Braided Streams

Reflections | Travels | Interests


Sam and I said goodbye to Mom and Katrina in the airport at Sydney on New Year’s Day and boarded a plane to Hobart, Tasmania, where we picked up our neon green Nissan Micra and drove to Mount Field National Park to camp near some of the most beautiful waterfalls I’ve ever seen—Russell Falls, Horseshoe Falls, and Lady Barron Falls—and some of the tallest angiosperms in the world, the swamp gums.  From this starting point, we began our drive around Tasmania, visiting some spectacular national parks along the way.


Our next stop was Lake St. Clair, where I had to sleep in the car instead of camping because the temperature got down to 1 degree Celsius that night—almost freezing.  So we decided to stay in a hostel in Queenstown as we drove west and spent the day in Strahan and visiting the Henty Sand Dunes.


With a warm night of sleep behind us, we hiked four kilometers to Montezuma Falls, the tallest in Tasmania, where we had to walk across a narrow suspension bridge to get a view—but oh, was it worth it!  We then stopped in Cradle Mountain National Park, which we had the best views from the park shuttle bus and got caught in a hail storm out at Dove Lake and Glacier Rock, trying to get a view of the mountain!  Though soaking wet and freezing, we did get to see a wombat on the way back to our car.


We spent that night in Launceston and in the morning walked around Cataract Gorge right outside of town and then headed to the east coast to see the Bay of Fires, named for the fires of Aboriginal people seen along the beach when European settlers arrived, but a fitting name because of the red lichen that grows on the rocks there.


It was another cold, windy night, so I spent two nights in a hostel in Bicheno while Sam camped.  On our first day in Bicheno, we walked around the rocky coastline and at dusk watched Little Penguins come out of the ocean and head to their burrows in the sand dunes.  It was too dark to take pictures without disturbing them, but it was amazing to watch them.  They swam up to the surf in a group of about ten or so and began inching their way up the sand, leaning forward very hesitantly, before all turning around in unison and running back into the water.  Together, they inched back toward the sand again and when they deemed it was safe, walked up to the dunes.  It was worth waiting in the cold and darkness to see them!  The following day, we went to Frecyinet National Park, where we hiked first to the lookout and then to the beach of the famous Wineglass Bay, then to the top of Mt. Amos, one of the mountains in the Hazards, for a panoramic view of the surrounding water.  It was a steep climb, but it was the first warm day since I arrived in Tasmania, though I did have to bundle up once I got to the top of the mountain!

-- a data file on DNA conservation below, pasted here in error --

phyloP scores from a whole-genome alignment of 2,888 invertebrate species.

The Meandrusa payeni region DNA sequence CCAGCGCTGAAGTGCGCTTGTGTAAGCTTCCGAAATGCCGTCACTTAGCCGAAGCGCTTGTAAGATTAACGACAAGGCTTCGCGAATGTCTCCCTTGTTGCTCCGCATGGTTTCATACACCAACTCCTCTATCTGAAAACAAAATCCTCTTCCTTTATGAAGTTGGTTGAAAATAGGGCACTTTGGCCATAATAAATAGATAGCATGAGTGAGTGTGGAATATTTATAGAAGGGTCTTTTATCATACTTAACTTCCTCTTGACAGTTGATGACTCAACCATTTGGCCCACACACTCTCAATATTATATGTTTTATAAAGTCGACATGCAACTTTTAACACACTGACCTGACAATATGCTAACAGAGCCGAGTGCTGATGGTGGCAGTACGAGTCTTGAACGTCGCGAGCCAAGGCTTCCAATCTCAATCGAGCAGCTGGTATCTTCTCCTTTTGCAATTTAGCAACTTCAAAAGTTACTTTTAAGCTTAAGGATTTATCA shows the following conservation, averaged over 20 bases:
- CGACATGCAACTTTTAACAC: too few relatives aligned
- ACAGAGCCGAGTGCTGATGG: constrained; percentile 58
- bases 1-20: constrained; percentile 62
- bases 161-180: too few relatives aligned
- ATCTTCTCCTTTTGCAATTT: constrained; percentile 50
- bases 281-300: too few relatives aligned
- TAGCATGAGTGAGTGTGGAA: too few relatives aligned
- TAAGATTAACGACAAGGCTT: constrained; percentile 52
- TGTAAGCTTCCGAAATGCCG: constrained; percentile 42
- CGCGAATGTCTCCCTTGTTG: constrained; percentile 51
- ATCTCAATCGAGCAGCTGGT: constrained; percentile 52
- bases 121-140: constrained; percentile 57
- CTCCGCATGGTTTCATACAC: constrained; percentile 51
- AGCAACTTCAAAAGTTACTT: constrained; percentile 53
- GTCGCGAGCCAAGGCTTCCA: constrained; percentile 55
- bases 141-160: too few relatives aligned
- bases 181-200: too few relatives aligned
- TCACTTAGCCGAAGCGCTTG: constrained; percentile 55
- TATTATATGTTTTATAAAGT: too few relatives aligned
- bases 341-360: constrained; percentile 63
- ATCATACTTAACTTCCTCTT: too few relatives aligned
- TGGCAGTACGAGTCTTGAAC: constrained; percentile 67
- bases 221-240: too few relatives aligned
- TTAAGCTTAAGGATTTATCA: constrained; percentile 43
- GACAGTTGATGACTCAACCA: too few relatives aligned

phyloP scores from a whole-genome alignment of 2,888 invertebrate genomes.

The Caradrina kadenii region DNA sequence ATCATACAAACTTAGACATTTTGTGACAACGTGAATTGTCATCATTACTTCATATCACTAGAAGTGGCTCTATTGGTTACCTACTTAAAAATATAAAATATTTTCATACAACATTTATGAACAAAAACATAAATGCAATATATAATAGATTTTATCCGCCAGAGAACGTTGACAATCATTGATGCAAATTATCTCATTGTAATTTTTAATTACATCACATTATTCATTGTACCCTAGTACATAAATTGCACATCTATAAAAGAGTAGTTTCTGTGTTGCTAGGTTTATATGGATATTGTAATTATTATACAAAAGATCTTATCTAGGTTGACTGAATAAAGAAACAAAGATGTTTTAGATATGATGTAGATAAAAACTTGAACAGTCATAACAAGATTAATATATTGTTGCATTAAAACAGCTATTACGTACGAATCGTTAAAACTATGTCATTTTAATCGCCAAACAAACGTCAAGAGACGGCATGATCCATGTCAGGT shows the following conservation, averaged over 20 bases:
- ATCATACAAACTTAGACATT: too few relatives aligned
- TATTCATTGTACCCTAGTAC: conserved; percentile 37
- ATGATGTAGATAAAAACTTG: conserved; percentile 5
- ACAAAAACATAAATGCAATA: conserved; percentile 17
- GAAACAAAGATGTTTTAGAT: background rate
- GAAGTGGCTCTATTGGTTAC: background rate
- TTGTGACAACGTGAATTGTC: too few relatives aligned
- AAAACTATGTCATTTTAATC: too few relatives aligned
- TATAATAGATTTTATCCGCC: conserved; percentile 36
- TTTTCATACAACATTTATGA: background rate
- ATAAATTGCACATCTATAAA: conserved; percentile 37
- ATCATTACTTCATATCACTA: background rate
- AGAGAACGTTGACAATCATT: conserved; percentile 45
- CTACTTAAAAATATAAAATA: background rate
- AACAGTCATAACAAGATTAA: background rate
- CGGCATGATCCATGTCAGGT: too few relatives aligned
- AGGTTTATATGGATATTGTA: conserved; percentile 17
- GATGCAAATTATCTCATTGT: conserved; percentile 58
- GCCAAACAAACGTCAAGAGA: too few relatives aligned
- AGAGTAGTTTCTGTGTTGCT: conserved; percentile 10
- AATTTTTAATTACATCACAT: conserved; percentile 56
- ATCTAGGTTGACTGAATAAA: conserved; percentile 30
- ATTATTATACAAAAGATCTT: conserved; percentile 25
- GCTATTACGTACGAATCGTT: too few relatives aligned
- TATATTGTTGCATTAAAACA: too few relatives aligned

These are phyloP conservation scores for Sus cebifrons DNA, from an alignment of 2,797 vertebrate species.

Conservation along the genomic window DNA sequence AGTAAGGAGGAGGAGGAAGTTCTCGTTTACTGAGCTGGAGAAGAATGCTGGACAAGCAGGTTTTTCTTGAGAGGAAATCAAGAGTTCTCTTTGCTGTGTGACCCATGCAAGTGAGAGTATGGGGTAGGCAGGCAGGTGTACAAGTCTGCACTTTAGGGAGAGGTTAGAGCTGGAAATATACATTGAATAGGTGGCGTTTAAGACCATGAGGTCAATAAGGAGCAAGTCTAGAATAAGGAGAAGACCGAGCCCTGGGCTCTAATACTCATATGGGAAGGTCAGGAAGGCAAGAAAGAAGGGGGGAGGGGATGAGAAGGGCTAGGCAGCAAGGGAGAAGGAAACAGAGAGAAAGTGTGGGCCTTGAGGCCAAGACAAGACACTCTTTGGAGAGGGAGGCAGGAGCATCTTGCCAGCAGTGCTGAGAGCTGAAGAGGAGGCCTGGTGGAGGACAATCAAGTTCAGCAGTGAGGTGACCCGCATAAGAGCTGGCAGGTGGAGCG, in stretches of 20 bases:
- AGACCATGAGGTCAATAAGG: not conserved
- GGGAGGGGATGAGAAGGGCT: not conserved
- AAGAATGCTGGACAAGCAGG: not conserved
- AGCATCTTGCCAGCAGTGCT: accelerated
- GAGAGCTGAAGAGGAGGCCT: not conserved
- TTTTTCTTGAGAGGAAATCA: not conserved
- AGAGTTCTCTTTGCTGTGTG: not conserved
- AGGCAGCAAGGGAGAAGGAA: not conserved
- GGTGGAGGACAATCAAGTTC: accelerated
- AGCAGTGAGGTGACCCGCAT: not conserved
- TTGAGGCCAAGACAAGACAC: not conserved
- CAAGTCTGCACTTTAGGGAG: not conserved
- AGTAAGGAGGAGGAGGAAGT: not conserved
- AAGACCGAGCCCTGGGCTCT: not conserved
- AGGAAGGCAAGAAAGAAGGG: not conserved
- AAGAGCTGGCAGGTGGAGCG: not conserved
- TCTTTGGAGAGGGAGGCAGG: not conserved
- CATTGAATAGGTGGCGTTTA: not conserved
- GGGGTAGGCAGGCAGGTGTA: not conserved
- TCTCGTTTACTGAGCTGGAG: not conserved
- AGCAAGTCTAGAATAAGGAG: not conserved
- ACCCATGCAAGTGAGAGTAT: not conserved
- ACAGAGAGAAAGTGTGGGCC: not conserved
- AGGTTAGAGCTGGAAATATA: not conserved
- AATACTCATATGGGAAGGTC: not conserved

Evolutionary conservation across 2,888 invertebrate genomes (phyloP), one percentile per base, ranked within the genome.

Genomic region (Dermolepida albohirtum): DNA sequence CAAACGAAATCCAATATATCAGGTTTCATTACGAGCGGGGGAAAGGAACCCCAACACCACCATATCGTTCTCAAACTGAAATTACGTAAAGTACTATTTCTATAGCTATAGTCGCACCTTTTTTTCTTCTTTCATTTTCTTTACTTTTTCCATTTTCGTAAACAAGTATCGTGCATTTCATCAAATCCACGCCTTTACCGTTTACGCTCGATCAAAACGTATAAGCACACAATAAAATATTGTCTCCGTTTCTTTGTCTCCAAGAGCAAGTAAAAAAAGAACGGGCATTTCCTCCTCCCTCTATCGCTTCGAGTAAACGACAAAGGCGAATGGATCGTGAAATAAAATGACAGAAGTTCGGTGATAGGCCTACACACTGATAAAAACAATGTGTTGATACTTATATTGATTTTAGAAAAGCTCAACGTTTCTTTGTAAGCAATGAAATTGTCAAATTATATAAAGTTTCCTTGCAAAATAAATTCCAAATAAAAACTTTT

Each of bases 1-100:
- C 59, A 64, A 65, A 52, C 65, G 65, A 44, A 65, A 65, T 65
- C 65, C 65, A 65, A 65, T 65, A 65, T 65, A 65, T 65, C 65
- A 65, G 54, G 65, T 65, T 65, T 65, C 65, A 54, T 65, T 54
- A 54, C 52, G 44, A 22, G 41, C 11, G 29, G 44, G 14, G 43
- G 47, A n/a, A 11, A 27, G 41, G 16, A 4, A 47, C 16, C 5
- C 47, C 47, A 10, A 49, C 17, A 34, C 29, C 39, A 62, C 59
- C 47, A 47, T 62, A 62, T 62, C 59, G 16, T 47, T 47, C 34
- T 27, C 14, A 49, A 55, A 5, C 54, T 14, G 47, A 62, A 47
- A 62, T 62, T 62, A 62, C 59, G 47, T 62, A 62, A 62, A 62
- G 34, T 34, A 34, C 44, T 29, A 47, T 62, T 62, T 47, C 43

We spent our last night together in Tasmania camping at Fortescue Bay in Tasman National Park, stopping at the Tesselated Pavement, Tasman Arch, and Devil’s Kitchen in Eaglehawk Neck and visiting Seven Mile Beach on our way to the airport, where I dropped Sam off for his long journey home to New Jersey/Vermont and took myself to a hostel in Hobart to catch up on some thesis writing (and blog writing, as it were)!